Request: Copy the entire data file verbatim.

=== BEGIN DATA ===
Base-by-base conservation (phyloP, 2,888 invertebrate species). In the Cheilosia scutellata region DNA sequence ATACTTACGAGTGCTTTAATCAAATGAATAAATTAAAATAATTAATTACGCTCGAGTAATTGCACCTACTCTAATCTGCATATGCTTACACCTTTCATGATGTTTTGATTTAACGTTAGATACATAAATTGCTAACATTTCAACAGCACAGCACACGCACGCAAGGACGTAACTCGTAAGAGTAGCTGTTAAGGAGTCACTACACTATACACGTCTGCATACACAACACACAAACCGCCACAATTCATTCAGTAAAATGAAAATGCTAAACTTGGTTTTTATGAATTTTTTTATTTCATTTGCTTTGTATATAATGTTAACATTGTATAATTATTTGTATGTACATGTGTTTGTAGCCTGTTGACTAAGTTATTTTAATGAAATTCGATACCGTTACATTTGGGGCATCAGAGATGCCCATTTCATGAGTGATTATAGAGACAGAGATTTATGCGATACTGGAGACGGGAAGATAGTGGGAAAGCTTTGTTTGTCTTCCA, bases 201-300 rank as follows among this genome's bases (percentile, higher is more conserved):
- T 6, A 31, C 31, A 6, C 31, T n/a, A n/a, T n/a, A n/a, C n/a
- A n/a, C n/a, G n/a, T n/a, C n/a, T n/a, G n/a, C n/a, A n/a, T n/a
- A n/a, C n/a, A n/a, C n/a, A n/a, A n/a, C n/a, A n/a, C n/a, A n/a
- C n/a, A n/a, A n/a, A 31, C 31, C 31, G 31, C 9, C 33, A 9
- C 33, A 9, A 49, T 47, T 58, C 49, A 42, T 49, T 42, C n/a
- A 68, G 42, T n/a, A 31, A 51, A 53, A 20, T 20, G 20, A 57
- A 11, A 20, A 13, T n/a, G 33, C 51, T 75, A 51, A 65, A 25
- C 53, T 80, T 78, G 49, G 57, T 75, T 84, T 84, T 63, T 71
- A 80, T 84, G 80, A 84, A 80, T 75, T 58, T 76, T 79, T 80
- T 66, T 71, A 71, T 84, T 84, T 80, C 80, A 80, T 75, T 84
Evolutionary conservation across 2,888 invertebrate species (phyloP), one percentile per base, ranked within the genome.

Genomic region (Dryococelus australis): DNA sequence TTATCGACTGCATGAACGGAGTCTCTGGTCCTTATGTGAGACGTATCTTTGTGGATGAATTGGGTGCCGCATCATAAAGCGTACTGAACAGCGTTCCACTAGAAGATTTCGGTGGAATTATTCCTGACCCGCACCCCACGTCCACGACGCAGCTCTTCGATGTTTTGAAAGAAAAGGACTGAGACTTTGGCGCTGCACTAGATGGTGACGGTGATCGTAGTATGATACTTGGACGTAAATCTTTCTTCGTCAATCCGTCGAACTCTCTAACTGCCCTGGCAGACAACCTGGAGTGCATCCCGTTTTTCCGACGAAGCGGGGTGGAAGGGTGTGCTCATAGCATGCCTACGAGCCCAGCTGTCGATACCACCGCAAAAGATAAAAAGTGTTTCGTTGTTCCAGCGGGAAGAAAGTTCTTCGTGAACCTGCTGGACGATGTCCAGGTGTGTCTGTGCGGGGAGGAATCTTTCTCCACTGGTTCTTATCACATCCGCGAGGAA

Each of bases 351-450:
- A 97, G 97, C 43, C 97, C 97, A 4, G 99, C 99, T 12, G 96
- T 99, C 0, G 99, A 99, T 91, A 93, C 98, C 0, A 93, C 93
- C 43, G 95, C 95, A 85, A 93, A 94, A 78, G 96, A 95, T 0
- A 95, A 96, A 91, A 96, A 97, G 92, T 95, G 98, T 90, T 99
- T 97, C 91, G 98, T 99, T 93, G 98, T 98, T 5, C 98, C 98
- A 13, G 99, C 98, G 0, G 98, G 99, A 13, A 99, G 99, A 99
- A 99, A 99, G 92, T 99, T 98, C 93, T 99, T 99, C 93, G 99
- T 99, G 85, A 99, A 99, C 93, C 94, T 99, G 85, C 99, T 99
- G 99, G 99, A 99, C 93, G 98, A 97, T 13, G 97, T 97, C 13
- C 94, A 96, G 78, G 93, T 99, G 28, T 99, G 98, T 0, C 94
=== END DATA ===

Base-by-base conservation (phyloP, 2,888 invertebrate species). In the Cheilosia scutellata region DNA sequence ATACTTACGAGTGCTTTAATCAAATGAATAAATTAAAATAATTAATTACGCTCGAGTAATTGCACCTACTCTAATCTGCATATGCTTACACCTTTCATGATGTTTTGATTTAACGTTAGATACATAAATTGCTAACATTTCAACAGCACAGCACACGCACGCAAGGACGTAACTCGTAAGAGTAGCTGTTAAGGAGTCACTACACTATACACGTCTGCATACACAACACACAAACCGCCACAATTCATTCAGTAAAATGAAAATGCTAAACTTGGTTTTTATGAATTTTTTTATTTCATTTGCTTTGTATATAATGTTAACATTGTATAATTATTTGTATGTACATGTGTTTGTAGCCTGTTGACTAAGTTATTTTAATGAAATTCGATACCGTTACATTTGGGGCATCAGAGATGCCCATTTCATGAGTGATTATAGAGACAGAGATTTATGCGATACTGGAGACGGGAAGATAGTGGGAAAGCTTTGTTTGTCTTCCA, bases 201-300 rank as follows among this genome's bases (percentile, higher is more conserved):
- T 6, A 31, C 31, A 6, C 31, T n/a, A n/a, T n/a, A n/a, C n/a
- A n/a, C n/a, G n/a, T n/a, C n/a, T n/a, G n/a, C n/a, A n/a, T n/a
- A n/a, C n/a, A n/a, C n/a, A n/a, A n/a, C n/a, A n/a, C n/a, A n/a
- C n/a, A n/a, A n/a, A 31, C 31, C 31, G 31, C 9, C 33, A 9
- C 33, A 9, A 49, T 47, T 58, C 49, A 42, T 49, T 42, C n/a
- A 68, G 42, T n/a, A 31, A 51, A 53, A 20, T 20, G 20, A 57
- A 11, A 20, A 13, T n/a, G 33, C 51, T 75, A 51, A 65, A 25
- C 53, T 80, T 78, G 49, G 57, T 75, T 84, T 84, T 63, T 71
- A 80, T 84, G 80, A 84, A 80, T 75, T 58, T 76, T 79, T 80
- T 66, T 71, A 71, T 84, T 84, T 80, C 80, A 80, T 75, T 84
Evolutionary conservation across 2,888 invertebrate species (phyloP), one percentile per base, ranked within the genome.

Genomic region (Dryococelus australis): DNA sequence TTATCGACTGCATGAACGGAGTCTCTGGTCCTTATGTGAGACGTATCTTTGTGGATGAATTGGGTGCCGCATCATAAAGCGTACTGAACAGCGTTCCACTAGAAGATTTCGGTGGAATTATTCCTGACCCGCACCCCACGTCCACGACGCAGCTCTTCGATGTTTTGAAAGAAAAGGACTGAGACTTTGGCGCTGCACTAGATGGTGACGGTGATCGTAGTATGATACTTGGACGTAAATCTTTCTTCGTCAATCCGTCGAACTCTCTAACTGCCCTGGCAGACAACCTGGAGTGCATCCCGTTTTTCCGACGAAGCGGGGTGGAAGGGTGTGCTCATAGCATGCCTACGAGCCCAGCTGTCGATACCACCGCAAAAGATAAAAAGTGTTTCGTTGTTCCAGCGGGAAGAAAGTTCTTCGTGAACCTGCTGGACGATGTCCAGGTGTGTCTGTGCGGGGAGGAATCTTTCTCCACTGGTTCTTATCACATCCGCGAGGAA

Each of bases 351-450:
- A 97, G 97, C 43, C 97, C 97, A 4, G 99, C 99, T 12, G 96
- T 99, C 0, G 99, A 99, T 91, A 93, C 98, C 0, A 93, C 93
- C 43, G 95, C 95, A 85, A 93, A 94, A 78, G 96, A 95, T 0
- A 95, A 96, A 91, A 96, A 97, G 92, T 95, G 98, T 90, T 99
- T 97, C 91, G 98, T 99, T 93, G 98, T 98, T 5, C 98, C 98
- A 13, G 99, C 98, G 0, G 98, G 99, A 13, A 99, G 99, A 99
- A 99, A 99, G 92, T 99, T 98, C 93, T 99, T 99, C 93, G 99
- T 99, G 85, A 99, A 99, C 93, C 94, T 99, G 85, C 99, T 99
- G 99, G 99, A 99, C 93, G 98, A 97, T 13, G 97, T 97, C 13
- C 94, A 96, G 78, G 93, T 99, G 28, T 99, G 98, T 0, C 94